Hydration key to battling heat

By Thomas Garcia: QCS staff writer

Temperatures across eastern New Mexico hit triple digits this week — a good time to remind folks it’s important to drink plenty of fluids to prevent dehydration, area physicians say.

When people are being active they lose fluids by breathing and sweating, said Dr. Richard Gritzmacher, a physician at Presbyterian Medical Services Quay County.

“Children and the elderly have a higher risk of dehydration,” Gritzmacher said. “Next to oxygen, water is the second most important thing for a human body.”

Gritzmacher said an early indicator for the young and old includes color in the urine and how often they urinate.

“If there is yellow color in their urine it is an indicator that they need more fluid,” he said. “If they do not urinate for extended periods of times that is another tell-tale sign that something might be going on.”

The body’s ability to cool itself and regulate its temperature is greatly affected by the amount of water in the body, said Dr. Matthew Foster, an emergency room physician at Roosevelt General Hospital in Portales.

“If dehydration becomes severe enough a body can lose its ability to cool itself,” Foster said. “That can lead to many health complications such as heat exhaustion, cramps and, in the most extreme cases, heat stroke.”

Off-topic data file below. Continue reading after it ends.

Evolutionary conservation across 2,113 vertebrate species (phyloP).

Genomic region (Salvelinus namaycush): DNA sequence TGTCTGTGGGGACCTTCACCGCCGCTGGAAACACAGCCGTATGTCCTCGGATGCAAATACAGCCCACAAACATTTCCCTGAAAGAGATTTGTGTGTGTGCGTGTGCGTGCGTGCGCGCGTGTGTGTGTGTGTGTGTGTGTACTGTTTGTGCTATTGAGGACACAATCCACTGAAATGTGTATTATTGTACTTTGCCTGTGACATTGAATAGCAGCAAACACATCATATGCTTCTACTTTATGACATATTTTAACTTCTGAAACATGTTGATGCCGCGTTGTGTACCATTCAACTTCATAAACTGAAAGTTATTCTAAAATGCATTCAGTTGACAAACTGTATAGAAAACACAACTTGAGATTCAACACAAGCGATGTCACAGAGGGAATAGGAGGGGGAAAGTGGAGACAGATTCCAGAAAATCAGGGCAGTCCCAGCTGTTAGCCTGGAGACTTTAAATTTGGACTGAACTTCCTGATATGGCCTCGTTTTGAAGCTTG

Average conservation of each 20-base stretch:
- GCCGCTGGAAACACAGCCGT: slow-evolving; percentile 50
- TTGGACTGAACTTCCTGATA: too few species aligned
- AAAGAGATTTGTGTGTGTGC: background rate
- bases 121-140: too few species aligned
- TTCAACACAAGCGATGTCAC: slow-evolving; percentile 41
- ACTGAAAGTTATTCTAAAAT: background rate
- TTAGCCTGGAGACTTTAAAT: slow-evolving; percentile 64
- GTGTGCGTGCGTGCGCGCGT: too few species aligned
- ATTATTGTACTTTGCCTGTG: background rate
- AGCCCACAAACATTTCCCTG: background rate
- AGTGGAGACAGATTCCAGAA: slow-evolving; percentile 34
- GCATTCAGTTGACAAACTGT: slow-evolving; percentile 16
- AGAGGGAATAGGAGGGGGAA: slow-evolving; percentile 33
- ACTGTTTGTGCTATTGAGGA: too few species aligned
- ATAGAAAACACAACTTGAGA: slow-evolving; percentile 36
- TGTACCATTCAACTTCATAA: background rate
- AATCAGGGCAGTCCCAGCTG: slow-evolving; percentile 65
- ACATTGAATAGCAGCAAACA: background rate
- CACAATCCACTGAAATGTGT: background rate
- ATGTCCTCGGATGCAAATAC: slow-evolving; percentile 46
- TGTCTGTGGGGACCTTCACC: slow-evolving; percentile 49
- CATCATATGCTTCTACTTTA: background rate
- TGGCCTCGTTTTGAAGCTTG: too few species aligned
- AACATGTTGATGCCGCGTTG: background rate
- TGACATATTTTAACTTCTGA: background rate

Gritzmacher said thirst is not the best indicator for dehydration in children or the elderly.

“The drinking patterns of a child vary,” Gritzmacher said. “Sometimes they will play many hours without drinking any liquids.”
Gritzmacher said it is important for a parent to schedule 30-minute break times throughout the day; a time when children can rest, relax and drink fluids.

Fluids such as Gatorade, juice, water and popsicles and snow cones can be given to children.

Water is the best solution for rehydration in the elderly, Foster said. “Drinks that contain electrolytes may interact with medication or an underlying illness,” he said.

Foster said the elderly should drink 1 1/2 to 2 quarts of water each day when they are not active. He said that amount should increase to 3-to-4 quarts if they are being active in the sun.

“Drink before, during and after an activity,” Foster said. “The best defense is always drinking plenty of fluids.”
Planning events and activities during the right time of day is another important factor in avoiding heat-related problems, the doctors said.

“Avoid doing activities in the heat of the day,” Gritzmacher said. “Early-morning hours and late afternoon are the best times for the elderly to do yard work and activities.”

Symptoms of dehydration in children and adults:
Mild dehydration